Mr. McFadden: The Department does not generally make charitable donations but may have given grants to charitable bodies through a number of our programmes, but the status of the organisations are not recorded. The Department, however, does provide grant in aid for operating purposes to the following organisations that are registered as charities. The organisations and amounts are as follows:
Mr. Philip Hammond: To ask the Minister of State, Department for Business, Enterprise and Regulatory Reform how many (a) Ministers and (b) civil servants in his Department received coaching in a foreign language in the last 12 months; what expenditure his Department incurred in providing such coaching; and in what languages such coaching was provided. 
Mr. McFadden: Based on business demand, there are 22 civil servants in the Department for Business, Enterprise and Regulatory Reform receiving language training from our preferred supplier. There are no Ministers receiving departmentally-funded language training.
Mr. Rob Wilson: To ask the Minister of State, Department for Business, Enterprise and Regulatory Reform how many working days have been lost due to sickness amongst employees for which his Department is and its predecessor department was responsible for each year since 1997.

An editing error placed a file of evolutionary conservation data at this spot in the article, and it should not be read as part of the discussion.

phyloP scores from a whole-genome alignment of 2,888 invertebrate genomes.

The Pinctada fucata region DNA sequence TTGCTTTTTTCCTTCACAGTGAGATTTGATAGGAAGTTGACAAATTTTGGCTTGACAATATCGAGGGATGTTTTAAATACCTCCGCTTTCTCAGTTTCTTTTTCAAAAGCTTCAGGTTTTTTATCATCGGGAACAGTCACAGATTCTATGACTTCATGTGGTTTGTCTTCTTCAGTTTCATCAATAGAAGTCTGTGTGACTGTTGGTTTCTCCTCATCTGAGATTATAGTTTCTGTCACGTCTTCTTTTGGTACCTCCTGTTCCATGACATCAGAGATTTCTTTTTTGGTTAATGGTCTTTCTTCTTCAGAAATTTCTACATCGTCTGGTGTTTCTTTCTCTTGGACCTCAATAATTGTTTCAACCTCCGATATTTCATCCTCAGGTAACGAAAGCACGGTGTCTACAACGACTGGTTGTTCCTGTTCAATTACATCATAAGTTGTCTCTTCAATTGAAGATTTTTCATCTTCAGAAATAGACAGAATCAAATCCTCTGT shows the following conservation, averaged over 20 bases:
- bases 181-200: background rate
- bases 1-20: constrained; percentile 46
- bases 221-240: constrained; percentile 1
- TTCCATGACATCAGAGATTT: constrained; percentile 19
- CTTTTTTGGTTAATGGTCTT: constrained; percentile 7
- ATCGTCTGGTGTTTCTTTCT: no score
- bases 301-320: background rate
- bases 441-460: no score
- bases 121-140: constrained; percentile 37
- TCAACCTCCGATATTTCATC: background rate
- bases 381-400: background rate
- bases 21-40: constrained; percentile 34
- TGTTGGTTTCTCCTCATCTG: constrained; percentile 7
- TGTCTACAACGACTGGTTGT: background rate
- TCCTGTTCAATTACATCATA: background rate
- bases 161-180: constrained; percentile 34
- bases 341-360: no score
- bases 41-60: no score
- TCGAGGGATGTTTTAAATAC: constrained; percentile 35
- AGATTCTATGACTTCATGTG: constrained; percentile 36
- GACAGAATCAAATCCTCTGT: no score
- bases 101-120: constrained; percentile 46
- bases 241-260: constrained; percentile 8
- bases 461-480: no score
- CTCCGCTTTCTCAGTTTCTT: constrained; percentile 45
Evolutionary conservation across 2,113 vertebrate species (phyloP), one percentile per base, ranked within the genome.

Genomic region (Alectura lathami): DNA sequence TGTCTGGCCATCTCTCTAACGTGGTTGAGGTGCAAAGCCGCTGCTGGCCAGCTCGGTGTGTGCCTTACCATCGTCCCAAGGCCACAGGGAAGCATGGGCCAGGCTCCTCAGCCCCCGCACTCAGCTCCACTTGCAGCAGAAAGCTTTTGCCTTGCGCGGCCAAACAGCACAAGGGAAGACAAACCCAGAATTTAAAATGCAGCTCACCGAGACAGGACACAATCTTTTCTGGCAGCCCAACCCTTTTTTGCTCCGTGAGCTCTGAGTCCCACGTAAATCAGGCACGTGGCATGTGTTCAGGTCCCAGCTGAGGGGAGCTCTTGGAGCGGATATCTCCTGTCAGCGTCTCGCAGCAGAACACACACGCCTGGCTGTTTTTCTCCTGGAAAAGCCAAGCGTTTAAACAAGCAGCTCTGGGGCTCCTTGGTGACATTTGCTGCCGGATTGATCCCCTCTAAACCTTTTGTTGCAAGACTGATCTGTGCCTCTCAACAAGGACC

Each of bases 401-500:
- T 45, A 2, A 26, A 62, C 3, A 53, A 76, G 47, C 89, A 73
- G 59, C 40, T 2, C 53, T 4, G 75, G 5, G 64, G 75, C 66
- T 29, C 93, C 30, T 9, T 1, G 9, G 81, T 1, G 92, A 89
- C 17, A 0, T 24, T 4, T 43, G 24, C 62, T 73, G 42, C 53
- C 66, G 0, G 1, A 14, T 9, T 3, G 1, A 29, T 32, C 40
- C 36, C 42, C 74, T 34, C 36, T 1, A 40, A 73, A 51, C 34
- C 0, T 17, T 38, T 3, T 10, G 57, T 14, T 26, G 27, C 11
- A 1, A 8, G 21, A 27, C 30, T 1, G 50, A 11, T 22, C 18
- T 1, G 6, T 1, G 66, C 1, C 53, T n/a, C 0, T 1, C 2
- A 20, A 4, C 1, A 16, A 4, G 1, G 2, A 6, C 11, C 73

Mr. McFadden: Cabinet Office has introduced a revised format for reporting sickness absence statistics across the civil service. The new format was introduced at the end of March 2008 and the first report covers the calendar year 2007. It indicates 6.1 average working days lost per employee due to sickness.
Sickness absence data for the Department's predecessor, the Department of Trade and Industry, for 2006-07, 2005, 2004 and 2003, including the average number of days taken as sick leave, are published on the public civil service website: